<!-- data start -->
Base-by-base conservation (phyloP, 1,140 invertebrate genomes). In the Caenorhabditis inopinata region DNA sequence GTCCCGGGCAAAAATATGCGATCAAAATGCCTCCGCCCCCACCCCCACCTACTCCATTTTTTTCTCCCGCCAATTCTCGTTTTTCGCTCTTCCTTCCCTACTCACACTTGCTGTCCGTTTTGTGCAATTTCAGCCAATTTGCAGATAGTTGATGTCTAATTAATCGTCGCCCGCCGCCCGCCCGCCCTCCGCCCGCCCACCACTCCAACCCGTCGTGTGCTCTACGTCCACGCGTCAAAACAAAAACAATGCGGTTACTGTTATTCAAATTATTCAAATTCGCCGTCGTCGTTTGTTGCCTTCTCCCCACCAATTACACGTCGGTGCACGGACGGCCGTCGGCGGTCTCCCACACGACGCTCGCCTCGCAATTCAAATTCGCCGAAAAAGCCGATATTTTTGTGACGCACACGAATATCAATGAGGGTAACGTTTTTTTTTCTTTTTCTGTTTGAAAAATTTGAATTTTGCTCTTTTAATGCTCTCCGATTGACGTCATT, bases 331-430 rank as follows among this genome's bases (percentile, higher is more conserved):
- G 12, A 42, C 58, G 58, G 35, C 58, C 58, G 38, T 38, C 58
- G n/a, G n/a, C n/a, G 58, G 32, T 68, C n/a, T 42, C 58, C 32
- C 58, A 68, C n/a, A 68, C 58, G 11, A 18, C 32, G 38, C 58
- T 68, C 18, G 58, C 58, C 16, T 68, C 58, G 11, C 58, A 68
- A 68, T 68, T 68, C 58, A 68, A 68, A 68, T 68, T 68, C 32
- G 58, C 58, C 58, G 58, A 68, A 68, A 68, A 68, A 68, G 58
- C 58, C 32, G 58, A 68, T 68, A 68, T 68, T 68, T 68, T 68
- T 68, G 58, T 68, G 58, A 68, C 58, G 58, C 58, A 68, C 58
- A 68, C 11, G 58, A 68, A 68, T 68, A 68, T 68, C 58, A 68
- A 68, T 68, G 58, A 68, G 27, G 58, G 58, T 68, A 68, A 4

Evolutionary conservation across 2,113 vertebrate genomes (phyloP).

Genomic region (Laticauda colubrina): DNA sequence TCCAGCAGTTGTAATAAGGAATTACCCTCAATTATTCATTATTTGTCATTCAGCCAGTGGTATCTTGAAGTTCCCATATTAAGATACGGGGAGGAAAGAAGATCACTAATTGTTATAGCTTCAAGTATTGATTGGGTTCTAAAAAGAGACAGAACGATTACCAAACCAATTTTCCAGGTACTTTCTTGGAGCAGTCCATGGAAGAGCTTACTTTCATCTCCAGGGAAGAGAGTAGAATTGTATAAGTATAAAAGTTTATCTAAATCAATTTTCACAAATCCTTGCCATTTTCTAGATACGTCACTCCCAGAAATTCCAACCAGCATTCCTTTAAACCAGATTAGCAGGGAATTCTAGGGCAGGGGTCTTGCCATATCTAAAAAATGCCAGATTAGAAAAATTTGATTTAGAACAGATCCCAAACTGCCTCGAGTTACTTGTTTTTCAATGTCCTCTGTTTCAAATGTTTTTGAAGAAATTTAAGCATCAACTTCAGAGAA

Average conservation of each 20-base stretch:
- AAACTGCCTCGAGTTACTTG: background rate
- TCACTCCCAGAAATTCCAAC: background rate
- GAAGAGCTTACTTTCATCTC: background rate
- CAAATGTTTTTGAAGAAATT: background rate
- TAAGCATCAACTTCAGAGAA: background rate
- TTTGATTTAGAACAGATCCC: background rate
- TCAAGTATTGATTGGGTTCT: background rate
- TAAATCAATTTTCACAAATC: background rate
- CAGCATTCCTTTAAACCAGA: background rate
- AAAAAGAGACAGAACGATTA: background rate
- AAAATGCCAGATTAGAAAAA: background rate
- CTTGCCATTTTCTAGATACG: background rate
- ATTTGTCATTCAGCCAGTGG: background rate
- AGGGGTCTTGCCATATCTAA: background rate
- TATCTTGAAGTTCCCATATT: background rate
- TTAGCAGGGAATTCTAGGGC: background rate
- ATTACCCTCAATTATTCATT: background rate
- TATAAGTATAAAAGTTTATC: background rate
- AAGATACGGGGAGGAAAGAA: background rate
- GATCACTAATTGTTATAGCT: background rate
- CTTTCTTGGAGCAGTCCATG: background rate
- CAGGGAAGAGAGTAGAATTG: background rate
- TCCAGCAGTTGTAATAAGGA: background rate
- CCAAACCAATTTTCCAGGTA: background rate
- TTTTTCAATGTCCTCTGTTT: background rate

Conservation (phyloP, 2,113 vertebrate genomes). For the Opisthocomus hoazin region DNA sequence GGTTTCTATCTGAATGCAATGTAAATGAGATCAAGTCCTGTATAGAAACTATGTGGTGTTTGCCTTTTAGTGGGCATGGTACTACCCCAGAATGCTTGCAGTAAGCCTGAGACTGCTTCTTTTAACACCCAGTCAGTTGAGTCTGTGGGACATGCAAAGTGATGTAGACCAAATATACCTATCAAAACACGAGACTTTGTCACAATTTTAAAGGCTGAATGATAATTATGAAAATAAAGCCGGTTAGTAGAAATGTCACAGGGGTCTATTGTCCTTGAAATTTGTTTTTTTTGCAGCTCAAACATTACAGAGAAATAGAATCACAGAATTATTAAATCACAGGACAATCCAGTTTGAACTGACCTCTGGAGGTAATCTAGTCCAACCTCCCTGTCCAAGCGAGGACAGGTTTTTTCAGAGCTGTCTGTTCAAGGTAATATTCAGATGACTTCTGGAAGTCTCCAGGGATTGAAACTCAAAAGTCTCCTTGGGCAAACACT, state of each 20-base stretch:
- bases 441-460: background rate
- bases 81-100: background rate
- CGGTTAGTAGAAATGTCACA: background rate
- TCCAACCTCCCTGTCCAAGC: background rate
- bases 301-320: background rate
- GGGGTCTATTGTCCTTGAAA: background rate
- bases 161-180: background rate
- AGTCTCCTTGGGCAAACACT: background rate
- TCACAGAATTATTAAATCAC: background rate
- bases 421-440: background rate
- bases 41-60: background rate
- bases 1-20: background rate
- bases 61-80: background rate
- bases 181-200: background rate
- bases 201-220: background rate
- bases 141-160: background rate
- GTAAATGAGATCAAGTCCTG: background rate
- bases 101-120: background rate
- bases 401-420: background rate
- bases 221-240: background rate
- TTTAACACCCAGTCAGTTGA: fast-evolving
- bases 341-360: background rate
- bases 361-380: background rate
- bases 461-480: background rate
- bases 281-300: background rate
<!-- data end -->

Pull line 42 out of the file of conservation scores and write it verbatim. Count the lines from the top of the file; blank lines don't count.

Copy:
- bases 81-100: background rate